My life in Israel's brave new post-pandemic future

Even where there are rules, enforcement is spotty.

The concert in Tel Aviv was the first time I was asked to show my Green Pass — and the last. My family has since spent a weekend at a B&B in the Galilee where breakfast was served in a closed room for all the guests, including unvaccinated children. A crowded Italian restaurant in the area made it clear that it was not sticking to the regulations, offering us indoor seating with a 7-year-old.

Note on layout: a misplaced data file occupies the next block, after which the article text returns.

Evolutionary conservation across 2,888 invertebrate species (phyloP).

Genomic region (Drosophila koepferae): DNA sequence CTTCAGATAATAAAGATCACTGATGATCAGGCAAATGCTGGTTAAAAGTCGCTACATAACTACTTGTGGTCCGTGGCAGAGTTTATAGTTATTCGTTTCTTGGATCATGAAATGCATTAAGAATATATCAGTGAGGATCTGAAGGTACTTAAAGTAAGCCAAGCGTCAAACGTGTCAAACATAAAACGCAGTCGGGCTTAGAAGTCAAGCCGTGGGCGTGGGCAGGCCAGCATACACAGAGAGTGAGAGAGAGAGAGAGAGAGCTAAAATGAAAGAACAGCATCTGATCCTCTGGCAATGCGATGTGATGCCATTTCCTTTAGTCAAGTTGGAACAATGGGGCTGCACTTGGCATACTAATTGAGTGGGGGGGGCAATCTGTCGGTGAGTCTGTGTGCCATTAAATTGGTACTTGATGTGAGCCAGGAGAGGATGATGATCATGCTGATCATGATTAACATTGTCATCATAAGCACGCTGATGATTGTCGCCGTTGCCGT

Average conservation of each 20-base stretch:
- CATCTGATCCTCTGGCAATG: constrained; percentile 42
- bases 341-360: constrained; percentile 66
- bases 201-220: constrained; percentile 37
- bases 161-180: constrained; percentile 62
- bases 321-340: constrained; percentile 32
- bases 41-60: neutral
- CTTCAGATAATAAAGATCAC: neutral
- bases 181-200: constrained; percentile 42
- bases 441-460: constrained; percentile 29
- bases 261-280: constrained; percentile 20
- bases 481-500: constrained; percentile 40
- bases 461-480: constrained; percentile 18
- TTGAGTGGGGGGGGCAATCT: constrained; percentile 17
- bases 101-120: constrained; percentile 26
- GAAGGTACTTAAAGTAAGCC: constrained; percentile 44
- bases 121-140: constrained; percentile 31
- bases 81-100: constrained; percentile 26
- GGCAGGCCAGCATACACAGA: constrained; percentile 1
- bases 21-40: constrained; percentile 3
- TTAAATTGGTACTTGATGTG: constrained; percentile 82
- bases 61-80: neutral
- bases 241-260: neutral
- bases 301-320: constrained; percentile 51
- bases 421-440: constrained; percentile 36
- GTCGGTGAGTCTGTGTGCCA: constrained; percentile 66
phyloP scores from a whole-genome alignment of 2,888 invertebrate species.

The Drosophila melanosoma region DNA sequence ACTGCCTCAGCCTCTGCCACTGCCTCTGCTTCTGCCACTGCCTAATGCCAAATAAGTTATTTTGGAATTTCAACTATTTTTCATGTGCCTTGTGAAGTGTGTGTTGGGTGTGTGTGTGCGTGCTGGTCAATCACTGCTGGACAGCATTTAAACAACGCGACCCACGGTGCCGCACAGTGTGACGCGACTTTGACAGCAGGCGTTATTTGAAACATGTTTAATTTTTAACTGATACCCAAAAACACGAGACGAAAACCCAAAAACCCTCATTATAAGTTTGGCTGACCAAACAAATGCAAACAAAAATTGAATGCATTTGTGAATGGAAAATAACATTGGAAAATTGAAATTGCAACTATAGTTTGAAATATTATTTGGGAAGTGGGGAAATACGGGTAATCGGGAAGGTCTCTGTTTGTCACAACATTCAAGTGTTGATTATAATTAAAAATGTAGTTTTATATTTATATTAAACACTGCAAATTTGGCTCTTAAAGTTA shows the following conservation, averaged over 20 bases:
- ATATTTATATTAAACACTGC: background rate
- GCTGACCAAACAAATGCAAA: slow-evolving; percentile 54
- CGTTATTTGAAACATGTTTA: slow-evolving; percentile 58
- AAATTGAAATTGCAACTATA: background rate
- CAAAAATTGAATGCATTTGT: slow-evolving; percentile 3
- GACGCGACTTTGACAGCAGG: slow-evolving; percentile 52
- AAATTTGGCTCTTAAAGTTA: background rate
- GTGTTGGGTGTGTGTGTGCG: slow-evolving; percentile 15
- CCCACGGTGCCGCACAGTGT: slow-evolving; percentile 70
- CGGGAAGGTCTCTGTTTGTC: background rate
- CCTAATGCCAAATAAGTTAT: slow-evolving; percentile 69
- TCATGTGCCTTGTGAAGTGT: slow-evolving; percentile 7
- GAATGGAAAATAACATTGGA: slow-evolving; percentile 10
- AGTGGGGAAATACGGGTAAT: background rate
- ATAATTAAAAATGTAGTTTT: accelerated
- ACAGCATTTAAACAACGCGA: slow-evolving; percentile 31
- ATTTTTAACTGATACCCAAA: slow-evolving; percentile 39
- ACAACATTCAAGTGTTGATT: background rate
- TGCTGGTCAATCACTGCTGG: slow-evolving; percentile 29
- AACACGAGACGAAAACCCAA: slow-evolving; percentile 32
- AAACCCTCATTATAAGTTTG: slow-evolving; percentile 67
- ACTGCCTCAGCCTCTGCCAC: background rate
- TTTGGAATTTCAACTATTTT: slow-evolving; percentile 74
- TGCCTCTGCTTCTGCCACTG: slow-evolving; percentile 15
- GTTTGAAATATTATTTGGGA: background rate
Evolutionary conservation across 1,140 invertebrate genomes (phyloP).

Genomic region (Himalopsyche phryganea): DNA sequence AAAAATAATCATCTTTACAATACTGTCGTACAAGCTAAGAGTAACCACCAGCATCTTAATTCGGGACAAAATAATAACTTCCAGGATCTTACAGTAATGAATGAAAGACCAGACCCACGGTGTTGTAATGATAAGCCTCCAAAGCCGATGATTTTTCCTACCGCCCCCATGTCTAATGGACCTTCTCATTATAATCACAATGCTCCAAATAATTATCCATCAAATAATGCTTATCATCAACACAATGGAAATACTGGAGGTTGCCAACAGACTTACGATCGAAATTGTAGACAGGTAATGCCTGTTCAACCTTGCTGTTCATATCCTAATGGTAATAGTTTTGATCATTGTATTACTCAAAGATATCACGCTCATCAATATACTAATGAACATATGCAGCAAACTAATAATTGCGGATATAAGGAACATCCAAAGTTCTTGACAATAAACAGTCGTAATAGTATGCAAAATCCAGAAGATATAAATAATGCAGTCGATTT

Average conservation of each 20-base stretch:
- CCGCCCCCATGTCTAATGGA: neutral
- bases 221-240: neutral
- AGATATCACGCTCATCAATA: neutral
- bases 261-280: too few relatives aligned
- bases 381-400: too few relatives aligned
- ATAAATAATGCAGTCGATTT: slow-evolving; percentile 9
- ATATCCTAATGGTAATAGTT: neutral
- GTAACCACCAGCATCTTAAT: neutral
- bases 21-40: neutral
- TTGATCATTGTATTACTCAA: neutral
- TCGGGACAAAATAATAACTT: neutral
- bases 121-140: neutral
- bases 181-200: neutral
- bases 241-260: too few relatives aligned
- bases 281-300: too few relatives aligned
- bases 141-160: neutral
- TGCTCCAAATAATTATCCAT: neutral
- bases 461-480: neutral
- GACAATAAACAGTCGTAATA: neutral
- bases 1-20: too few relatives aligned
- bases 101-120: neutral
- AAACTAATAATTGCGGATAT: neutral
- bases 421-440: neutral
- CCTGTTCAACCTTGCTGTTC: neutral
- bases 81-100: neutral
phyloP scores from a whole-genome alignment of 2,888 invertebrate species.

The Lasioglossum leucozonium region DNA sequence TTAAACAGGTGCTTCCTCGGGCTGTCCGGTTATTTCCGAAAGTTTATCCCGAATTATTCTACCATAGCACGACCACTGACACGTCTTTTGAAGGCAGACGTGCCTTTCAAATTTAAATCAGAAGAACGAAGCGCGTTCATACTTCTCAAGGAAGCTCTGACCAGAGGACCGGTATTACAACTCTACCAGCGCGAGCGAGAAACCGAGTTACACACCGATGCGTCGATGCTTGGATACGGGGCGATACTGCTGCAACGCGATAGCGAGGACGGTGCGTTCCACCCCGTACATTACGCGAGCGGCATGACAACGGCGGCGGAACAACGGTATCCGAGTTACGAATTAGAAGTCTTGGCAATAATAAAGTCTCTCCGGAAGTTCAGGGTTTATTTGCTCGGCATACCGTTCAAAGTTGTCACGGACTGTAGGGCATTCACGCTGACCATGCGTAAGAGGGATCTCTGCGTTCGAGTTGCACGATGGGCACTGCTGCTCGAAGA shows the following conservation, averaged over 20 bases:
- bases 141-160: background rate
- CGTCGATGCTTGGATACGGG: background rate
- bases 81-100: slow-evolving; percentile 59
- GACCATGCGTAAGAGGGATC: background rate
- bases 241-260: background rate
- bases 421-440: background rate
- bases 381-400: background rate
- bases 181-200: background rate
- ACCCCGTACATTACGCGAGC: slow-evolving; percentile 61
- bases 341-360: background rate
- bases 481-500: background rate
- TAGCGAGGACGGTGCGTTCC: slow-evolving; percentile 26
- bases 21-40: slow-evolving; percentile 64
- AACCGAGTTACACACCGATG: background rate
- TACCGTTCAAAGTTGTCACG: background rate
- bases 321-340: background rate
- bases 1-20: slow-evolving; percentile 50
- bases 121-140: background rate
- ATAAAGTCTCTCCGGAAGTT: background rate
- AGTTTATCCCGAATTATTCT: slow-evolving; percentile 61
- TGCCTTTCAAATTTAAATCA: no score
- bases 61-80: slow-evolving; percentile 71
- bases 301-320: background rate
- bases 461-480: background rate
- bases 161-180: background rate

Back in Jerusalem, when I phoned to make a reservation for two at my favorite restaurant, serving pricey fresh market cuisine from a lively open kitchen, I was asked if we both had Green Passes. But when we arrived, nobody asked to see them.

The tables were placed as cozily as ever. Strangers sat shoulder to shoulder at the bar. Our young waitress was unmasked. A diner at the next table questioned how Covid-safe it all was, then shrugged and carried on with her dessert.

Some restaurant owners and managers complained that the pandemic has left them chronically short staffed and that they could not be expected to police the customers as well.